The funding report tells a different story than what is being publicized … not only are we the lowest funded state in the nation, we fund at barely half the national average. Yet, schools are free to spend as much money as possible on failed services and not be responsible with taxpayer funding. There’s no consequence for spending more money when spending less delivers a better service.

    Education is the one service industry which does not require accuracy or accountability. You don’t take your car in to be serviced for a brake problem and it be okay for the mechanic to fix the windshield wipers but document that the brakes were fixed. When a hemopheliac goes to the dcotor, aspirin therapy is not accpetable treatment even if it’s what the doctor says is best. Only in education can they make things up as they go along and not even the USOE Board of Education will check for accuracy.

    We need to fix what’s broken before we start funding another folly. THAT’S why vouchers failed.

    • David Thomas

      While I appreciate the sentiment, I disagree that the State Board does not check for accuracy. Under the State Board’s strategic plan, “Promises to Keep,” we are in the process of implementing a completely new testing protocol, which demands accountability. Computer Adaptive Testing together with the EPAS system (ACT)are reform measures that will change the way students, teachers and schools are accountable to parents and taxpayers. As for programs that waste monies, two years ago we completely revamped our internal auditor structure and brought on auditors who can do not only financial audits, but performance audits as well. Since that time, the State Board has been very active in ferreting out ineffective programs. While there will always be some programs that do not measure up, rest assured that the State Board is putting in place structures and procedures to ensure we get the biggest bang for the buck. In fact, recently the US Chamber ranked Utah as getting the best return on investment for public education.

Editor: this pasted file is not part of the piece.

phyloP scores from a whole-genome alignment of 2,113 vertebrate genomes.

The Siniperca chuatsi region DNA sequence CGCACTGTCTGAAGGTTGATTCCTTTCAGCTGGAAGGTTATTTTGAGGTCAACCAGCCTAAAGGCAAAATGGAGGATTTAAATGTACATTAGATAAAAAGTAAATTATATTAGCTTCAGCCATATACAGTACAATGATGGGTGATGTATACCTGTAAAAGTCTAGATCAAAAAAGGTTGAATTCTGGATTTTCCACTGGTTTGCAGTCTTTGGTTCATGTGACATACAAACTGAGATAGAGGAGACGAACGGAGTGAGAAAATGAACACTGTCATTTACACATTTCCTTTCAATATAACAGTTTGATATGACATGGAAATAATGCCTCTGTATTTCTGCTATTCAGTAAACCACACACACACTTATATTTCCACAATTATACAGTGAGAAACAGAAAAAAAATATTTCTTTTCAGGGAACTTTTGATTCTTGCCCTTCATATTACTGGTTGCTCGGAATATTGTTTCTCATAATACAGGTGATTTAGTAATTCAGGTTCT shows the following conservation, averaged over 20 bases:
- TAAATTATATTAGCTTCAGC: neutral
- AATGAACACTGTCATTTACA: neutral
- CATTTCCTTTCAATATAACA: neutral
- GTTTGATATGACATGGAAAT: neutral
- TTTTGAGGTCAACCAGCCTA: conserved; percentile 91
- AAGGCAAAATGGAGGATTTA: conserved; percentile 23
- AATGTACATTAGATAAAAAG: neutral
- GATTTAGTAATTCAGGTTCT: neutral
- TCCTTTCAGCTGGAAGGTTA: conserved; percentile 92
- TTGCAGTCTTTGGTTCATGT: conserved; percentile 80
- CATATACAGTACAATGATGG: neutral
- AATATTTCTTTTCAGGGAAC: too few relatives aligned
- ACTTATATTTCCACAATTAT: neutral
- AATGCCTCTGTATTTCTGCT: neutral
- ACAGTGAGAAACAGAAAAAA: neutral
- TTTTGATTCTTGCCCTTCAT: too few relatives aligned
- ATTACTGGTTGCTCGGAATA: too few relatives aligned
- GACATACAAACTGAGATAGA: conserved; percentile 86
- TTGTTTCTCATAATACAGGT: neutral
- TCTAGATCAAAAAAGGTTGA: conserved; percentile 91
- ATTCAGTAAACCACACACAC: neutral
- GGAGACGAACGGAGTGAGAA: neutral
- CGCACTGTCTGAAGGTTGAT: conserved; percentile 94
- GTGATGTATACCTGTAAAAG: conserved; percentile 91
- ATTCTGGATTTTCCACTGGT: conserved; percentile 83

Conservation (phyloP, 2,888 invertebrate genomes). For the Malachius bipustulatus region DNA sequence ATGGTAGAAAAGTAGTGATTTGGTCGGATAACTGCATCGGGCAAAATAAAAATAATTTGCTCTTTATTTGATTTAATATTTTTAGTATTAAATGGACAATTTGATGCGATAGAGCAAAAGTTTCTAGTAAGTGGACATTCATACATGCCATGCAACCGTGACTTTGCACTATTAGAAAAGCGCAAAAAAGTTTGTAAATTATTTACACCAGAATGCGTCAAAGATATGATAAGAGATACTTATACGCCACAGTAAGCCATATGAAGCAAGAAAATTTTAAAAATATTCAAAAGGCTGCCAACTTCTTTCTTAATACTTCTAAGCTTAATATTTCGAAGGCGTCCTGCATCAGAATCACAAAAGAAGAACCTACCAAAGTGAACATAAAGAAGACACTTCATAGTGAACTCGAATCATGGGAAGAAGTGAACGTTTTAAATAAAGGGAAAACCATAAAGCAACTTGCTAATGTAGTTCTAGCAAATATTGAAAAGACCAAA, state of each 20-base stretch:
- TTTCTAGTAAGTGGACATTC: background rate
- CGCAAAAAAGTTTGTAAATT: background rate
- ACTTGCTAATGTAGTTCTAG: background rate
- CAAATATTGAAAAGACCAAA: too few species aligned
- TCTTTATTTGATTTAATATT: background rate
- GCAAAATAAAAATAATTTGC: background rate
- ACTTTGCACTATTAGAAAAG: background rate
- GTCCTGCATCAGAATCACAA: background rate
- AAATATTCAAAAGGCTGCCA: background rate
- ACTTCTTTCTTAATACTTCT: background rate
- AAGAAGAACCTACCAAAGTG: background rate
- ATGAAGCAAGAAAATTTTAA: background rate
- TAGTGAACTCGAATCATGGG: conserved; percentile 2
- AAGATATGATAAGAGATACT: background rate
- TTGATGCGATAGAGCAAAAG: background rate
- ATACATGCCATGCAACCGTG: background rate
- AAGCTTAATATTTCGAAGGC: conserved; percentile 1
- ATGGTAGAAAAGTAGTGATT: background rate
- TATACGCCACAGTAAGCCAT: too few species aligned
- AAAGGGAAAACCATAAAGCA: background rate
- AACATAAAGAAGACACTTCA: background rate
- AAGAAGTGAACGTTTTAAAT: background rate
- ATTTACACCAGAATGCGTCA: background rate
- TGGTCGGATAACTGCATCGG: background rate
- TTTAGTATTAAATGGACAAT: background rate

• Michael Christensen

      Rochelle,

      If Utah expends only about 1/2 the national average in per pupil spending, yet obtains results better than 40 other states in the nation, what’s your complaint? The only reason to complain about low budgets in Utah’s public schools is if you’re an employee of the public school who wants a better salary!

      As a financial conservative, I find it really, really hard to complain about a system that costs less money AND provides significantly better than typical results!

      Charter Schools are working for Utah’s children. We need to do more of what works.

  • Clearify things like Patriotism,Fraternizing,Pledging Allegiance,as distinct from or in conformity with Education because as its been from my experience of the subject of “Education”, everything mentioned above has been kept convoluted for confusion as a purpose to guide or misguide(deceive)Students to a pre-existing Fraternity or Sorority.

    • Michael Christensen

      Ranting on the internet about the failures of public education is most effective when accompanied by at least 2nd grade spelling and grammar skills.